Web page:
In other news, today I bought a hipscarf for bellydancing so my shake, shake, shakes will have the oumph they should. It's amazing. Here, you can see it.

By the way, I successfully cleaned my apartment this weekend and sent my box. It was about thirty pounds and it only cost $40 to send surface mail. I also got rid of a bunch of clothes I don't want anymore. Successful all in all.

Saturday, May 13, 2006

Speaking of dogs

I can't wait to see these guys.





Friday, May 12, 2006

Bow wow

I'm almost certain I was in the first grade at Sunnydale Park School in DDO, Quebec, sitting on the carpet in Mrs. Barber's class. I could be mistaken.

We were studying the Chinese zodiac.

In Montreal the cutoff for grade level is not based on the calendar year (ie: all babies born in 1983) but on the academic year (from September to August over two calendar years). So in my class were kids born both in 1982 and 1983.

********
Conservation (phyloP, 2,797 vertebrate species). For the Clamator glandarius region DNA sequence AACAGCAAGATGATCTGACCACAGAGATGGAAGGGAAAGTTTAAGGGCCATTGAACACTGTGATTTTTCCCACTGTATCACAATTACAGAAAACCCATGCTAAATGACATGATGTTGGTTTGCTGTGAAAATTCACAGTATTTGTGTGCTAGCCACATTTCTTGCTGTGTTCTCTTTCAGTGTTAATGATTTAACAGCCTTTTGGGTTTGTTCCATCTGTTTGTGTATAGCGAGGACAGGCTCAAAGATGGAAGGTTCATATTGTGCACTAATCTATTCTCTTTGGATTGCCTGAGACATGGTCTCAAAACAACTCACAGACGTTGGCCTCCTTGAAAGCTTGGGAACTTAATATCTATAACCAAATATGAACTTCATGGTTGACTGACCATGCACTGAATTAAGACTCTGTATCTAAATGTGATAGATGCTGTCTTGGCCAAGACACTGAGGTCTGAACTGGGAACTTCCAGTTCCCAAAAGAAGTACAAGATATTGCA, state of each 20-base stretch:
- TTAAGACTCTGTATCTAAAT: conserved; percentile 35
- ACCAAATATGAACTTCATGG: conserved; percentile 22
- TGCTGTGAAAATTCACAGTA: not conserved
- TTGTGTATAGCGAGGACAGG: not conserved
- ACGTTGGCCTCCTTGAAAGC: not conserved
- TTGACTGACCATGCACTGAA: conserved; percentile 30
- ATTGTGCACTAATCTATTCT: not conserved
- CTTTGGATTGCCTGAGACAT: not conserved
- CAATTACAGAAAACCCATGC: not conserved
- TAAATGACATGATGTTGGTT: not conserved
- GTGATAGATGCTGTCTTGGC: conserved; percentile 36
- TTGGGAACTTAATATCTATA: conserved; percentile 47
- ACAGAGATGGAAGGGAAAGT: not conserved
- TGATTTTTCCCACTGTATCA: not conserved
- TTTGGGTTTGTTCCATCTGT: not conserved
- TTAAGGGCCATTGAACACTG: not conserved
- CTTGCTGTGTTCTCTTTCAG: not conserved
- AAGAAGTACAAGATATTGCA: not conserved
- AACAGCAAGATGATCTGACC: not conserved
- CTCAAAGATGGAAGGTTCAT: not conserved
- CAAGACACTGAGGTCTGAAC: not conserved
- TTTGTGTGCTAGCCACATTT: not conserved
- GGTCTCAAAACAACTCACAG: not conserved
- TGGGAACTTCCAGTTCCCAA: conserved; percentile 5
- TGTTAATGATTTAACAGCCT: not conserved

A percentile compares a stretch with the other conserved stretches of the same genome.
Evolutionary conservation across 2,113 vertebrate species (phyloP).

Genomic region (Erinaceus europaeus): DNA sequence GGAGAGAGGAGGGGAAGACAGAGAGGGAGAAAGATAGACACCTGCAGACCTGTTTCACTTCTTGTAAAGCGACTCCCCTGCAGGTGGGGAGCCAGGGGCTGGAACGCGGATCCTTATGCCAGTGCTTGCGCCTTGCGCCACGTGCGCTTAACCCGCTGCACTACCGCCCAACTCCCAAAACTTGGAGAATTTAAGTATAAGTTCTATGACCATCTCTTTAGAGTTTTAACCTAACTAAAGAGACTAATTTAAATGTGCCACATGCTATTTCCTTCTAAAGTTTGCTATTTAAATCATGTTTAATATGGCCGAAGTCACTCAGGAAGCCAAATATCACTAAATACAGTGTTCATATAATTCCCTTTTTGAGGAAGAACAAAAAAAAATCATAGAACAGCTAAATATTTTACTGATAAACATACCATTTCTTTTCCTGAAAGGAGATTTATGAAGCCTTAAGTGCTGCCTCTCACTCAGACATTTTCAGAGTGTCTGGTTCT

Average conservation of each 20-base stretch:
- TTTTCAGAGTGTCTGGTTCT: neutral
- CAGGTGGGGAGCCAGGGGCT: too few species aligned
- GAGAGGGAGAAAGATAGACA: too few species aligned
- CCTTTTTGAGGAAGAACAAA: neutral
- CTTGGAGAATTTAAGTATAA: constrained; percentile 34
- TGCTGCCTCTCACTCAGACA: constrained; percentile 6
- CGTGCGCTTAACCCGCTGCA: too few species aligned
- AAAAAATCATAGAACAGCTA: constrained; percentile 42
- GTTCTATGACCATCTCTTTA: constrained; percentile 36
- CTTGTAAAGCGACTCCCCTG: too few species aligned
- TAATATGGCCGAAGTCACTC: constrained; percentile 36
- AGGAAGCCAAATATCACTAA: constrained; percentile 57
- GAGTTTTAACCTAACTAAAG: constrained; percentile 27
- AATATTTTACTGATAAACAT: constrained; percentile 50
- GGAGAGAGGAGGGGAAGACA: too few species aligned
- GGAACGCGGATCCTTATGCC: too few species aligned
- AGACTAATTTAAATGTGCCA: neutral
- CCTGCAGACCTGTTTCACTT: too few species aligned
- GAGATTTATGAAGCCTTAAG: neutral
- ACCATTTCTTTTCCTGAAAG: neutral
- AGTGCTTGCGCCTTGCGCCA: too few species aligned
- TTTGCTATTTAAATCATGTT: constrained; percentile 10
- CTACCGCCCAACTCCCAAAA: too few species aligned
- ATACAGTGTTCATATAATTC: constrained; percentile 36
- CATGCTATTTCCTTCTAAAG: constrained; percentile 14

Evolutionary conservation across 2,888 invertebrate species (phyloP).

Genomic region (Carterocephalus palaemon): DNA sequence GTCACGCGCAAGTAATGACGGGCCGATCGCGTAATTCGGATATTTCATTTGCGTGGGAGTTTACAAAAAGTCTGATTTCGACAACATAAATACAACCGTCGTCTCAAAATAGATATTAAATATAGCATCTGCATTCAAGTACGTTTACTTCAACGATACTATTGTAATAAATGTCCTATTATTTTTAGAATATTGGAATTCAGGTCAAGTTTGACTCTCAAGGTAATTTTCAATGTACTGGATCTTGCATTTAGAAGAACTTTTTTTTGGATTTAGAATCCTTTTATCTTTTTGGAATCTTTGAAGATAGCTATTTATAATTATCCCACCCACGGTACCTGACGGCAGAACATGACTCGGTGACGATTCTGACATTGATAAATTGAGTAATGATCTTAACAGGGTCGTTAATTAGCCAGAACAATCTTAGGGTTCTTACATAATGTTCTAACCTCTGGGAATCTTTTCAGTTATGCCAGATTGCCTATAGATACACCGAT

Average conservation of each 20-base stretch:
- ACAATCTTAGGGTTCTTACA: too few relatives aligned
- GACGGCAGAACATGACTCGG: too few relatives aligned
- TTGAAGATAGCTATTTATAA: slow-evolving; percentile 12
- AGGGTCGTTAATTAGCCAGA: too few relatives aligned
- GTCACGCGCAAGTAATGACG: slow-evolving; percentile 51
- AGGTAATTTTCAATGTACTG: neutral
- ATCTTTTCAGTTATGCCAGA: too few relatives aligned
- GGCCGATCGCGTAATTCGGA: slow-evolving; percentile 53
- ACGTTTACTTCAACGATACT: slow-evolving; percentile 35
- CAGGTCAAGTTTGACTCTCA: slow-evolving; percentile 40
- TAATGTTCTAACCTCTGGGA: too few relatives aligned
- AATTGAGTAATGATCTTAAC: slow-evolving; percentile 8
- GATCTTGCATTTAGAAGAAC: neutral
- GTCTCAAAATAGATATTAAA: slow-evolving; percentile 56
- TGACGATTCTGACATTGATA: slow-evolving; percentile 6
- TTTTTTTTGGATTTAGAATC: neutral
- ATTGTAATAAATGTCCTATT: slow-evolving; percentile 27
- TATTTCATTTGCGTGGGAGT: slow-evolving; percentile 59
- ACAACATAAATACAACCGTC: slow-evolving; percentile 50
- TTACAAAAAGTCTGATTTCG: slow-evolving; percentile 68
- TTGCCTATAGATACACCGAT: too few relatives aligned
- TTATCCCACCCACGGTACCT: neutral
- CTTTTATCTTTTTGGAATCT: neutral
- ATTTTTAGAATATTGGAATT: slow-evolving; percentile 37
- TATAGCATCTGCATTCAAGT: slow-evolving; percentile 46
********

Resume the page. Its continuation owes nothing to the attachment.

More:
The two possible Chinese zodiac signs for our age group were dog and boar. I made fun of some stupid boy (I can't remember who he was now, but I remember the incident), saying that he was going to be in the year of the boar. Then I was humiliated when I found out that he wasn't, and I was.

Just this minute I've learned that I'm not at all the year of the boar but the year of the dog! It has come to my attention (thanks to my dad's amusement in forwards) that February 12th 1983 (my birthday) was the last day in the year of the dog. The 13th marked the beginning of the year of the boar.

So, sorry to that stupid boy I ridiculed. I don't know what I was thinking. But ha! I'm a dog and proud of it, and this is my year! And I was in China over the new year to ring it in.

Shake it to the left...

I'm so happy it's Friday. I can't take any more of that piercing whine that haunts my days and sometimes my dreams. In my most recent dream I was in the sun and getting a sunburn. I didn't mind at all.